Asian markets rose on Monday, with Tokyo surging after the yen hit a near three-year low against the dollar, while concerns the US Federal Reserve could soon end its loose policy were eased.
Investors cheered reports that the choice of Japan’s prime minister to take over as the new head of the central bank was in favour of aggressive easing, while the pound sat around multi-year lows after Britain lost its AAA credit rating.
Also, China’s manufacturing growth hit a four-month low in February but remained positive, British banking giant HSBC said.
Tokyo surged 1.95 percent by the break, Hong Kong added 0.10 percent, Sydney was 0.72 percent higher, Shanghai gained 0.40 percent and Seoul was flat.
Japanese media said Prime Minister Shinzo Abe is set to nominate Asian Development Bank president Haruhiko Kuroda to be the next governor of the Bank of Japan.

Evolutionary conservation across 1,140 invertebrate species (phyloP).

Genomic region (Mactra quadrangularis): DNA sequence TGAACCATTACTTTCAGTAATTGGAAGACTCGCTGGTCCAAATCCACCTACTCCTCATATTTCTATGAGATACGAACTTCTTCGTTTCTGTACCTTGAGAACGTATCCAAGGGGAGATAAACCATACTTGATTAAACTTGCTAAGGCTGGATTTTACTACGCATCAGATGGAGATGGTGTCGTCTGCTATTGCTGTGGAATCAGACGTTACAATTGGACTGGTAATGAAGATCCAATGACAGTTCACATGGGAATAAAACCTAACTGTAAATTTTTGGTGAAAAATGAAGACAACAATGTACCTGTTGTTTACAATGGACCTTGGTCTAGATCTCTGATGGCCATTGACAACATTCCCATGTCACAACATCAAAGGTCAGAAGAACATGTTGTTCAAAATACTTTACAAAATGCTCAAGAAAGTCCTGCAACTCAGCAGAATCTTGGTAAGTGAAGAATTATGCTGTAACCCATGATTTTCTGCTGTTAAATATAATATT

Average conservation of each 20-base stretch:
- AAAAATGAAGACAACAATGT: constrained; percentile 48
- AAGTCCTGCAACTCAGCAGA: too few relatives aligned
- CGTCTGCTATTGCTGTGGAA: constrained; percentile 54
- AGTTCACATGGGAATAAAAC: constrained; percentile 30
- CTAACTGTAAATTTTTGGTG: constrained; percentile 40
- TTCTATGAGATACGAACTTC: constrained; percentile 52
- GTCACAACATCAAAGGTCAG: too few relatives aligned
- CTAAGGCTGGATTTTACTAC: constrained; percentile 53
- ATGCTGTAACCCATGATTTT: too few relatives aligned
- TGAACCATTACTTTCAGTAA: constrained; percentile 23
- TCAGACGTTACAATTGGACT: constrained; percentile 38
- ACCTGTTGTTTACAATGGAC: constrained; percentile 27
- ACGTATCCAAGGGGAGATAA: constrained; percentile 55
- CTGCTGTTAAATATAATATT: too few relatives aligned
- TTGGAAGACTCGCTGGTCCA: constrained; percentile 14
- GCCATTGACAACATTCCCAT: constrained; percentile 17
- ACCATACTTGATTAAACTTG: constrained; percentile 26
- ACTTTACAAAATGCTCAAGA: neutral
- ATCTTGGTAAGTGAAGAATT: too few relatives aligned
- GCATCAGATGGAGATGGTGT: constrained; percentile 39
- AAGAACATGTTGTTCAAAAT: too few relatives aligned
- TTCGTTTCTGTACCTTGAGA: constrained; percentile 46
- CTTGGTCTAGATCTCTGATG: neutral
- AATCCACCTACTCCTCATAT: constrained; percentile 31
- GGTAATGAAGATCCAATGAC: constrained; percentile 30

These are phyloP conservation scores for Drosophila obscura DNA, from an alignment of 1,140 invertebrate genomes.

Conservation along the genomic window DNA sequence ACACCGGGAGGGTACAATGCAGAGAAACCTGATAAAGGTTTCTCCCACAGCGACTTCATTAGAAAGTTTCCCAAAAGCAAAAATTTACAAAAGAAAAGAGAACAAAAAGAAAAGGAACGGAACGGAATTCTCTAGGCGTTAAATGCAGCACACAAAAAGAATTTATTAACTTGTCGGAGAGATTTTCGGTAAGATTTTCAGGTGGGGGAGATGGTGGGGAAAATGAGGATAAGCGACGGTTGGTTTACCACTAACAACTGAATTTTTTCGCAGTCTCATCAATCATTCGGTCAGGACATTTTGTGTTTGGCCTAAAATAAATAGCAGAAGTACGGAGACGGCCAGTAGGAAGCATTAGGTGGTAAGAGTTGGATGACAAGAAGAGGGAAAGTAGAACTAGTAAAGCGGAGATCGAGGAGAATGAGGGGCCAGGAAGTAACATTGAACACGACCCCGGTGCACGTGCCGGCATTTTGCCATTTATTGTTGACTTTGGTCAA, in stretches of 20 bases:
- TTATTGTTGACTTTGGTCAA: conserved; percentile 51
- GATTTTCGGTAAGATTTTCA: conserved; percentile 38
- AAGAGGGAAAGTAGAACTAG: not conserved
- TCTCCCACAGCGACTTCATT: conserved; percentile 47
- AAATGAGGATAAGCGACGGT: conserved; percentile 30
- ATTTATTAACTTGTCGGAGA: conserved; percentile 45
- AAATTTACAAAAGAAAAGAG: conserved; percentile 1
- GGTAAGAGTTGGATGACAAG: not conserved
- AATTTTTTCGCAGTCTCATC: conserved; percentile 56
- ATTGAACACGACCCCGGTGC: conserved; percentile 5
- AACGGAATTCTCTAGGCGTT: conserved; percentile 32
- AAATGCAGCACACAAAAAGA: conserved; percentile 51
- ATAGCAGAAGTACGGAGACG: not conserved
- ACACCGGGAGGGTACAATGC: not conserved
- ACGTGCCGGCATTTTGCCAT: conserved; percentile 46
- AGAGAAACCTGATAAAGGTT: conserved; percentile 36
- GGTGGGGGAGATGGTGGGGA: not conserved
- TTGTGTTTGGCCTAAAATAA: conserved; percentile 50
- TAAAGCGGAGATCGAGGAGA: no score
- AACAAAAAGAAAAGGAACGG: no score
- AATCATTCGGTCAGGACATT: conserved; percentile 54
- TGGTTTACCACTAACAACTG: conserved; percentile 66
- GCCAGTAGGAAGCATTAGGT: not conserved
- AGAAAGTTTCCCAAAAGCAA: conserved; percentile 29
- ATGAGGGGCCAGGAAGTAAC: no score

Abe has decided to pick Kuroda “as he backs Prime Minister Shinzo Abe’s bold monetary easing policies while maintaining good links with the international financial industry,” the Nikkei business daily said.
A former vice finance minister for international affairs, Kuroda is known as an advocate of aggressive monetary easing to overcome Japan’s deflation, a stance in line with Abe’s economic policy.
The cabinet plans to submit his nomination for parliamentary approval this week, the Nikkei and other newspapers said.
“There was a little euphoria because we have some clarity over the Bank of Japan and that caused the yen to sharply weaken after the opening,” Tim Waterer, senior trader at CMC Markets in Sydney, told Dow Jones Newswires.
The dollar surged to 94.77 yen in early trade, its highest since May 2010, before easing to 94.13 yen, but well up from 93.37 yen in New York late Friday.
The euro changed hands at 124.19 yen, compared with 123.18 yen on Friday, while it also sat at $1.3186 from $1.3189.